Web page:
5) The Economics. Maybe a particular medium would be a great way to reach your audience… but that medium might be so expensive that it would put you out of business. Perhaps a particular audience would be great to sell to, but you can’t reach them in an economically viable way. The economics of your situation is going to dictate a lot of how you go about it.

Now when you have these factors already, the copy is the variable that will get you even better results. And it takes a good direct response copywriter to do it right and provide the edge you need.

Why Marketing Your Business is So Important

Multi-Level Marketing and the Direct Sales industry are not generally considered to be a part of the Advertising Industry, but why not? Yes, the specific concentration is in sales and networking, but isn’t the success of both strictly dependent on the ability for a Direct Sales company to market itself?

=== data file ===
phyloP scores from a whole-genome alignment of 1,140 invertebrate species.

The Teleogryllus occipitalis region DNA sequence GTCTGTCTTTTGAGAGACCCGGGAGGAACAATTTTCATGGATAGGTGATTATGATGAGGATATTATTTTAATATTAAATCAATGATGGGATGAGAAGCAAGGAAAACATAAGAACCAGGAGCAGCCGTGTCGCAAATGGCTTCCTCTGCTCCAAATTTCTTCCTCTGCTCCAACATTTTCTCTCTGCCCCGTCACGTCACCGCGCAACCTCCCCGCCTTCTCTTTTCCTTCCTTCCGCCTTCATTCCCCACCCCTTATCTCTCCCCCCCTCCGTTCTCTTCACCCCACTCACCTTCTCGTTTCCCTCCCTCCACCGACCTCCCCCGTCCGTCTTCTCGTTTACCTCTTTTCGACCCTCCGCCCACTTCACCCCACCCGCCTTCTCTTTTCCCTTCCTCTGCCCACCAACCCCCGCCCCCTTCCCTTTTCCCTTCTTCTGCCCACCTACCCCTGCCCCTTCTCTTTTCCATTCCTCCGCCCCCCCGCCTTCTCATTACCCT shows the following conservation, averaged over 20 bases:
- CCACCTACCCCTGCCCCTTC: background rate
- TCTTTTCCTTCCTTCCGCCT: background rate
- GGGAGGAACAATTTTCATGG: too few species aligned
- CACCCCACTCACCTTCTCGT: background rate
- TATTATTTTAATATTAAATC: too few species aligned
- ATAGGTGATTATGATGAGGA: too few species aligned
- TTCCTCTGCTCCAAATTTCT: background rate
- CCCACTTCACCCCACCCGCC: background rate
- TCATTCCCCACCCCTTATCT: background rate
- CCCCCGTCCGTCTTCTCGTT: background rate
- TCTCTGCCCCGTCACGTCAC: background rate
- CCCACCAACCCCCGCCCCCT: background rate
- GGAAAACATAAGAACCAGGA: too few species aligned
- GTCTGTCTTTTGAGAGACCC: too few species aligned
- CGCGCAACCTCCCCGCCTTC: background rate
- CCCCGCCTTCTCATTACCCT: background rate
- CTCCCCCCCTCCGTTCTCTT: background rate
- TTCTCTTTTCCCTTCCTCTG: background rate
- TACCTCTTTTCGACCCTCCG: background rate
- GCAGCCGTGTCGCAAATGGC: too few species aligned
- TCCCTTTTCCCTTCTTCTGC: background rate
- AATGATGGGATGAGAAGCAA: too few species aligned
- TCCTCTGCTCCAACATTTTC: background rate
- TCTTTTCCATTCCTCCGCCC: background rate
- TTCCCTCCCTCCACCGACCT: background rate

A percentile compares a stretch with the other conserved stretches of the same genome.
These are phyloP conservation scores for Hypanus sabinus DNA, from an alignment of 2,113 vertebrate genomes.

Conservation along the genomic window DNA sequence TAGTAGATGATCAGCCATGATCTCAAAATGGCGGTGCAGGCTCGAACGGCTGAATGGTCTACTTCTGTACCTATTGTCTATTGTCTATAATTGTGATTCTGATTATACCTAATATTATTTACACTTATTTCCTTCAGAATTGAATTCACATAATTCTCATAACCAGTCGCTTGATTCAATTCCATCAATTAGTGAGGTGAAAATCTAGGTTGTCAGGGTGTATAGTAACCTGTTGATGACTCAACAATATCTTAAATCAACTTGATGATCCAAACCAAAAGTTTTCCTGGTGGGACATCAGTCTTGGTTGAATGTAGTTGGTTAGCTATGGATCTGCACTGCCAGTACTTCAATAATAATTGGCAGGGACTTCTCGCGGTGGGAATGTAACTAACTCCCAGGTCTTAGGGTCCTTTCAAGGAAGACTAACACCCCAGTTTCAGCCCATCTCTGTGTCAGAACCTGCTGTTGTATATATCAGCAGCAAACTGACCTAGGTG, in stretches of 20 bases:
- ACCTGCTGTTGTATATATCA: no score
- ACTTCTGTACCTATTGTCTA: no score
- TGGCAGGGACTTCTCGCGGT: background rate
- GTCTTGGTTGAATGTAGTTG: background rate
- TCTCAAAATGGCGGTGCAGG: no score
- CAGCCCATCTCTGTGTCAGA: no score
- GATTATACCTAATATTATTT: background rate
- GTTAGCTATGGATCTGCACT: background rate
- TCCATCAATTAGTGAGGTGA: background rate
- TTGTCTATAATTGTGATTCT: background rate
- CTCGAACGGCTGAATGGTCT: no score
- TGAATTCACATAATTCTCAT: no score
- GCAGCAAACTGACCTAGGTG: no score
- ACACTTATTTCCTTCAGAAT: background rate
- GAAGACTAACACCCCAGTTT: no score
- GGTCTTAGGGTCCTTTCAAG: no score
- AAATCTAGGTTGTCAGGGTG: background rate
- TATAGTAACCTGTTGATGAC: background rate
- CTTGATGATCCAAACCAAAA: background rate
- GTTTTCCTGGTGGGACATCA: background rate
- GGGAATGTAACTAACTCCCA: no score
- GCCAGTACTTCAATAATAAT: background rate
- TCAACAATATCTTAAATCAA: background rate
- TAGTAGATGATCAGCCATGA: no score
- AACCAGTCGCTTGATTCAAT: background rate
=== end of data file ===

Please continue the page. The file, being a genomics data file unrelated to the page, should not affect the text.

In your business, one of the keys to being successful is to gain a following. With an enthusiastic, informed and confident distributor base, a company will literally sell itself. But getting that dedicated downline isn’t easy, and sometimes impossible if you don’t have the proper tools. Your greatest and most accessible tool is advertising, or more specifically, your marketing website.

We are now fully invested in the internet generation. Our laptops are smaller than the text books we carried around in College. Our cars tell us to turn left at the next light, and our cell phones are used first to manage our lives and last to actually make phone calls. We’re in an “in the moment” era where the motto seems to be “If it can’t be found on Google, it’s not worth the effort.”

With that said, one of the most efficient ways to market your business is on the internet. Not only does it give your business visibility to the entire world, information about your company can be accessed anywhere.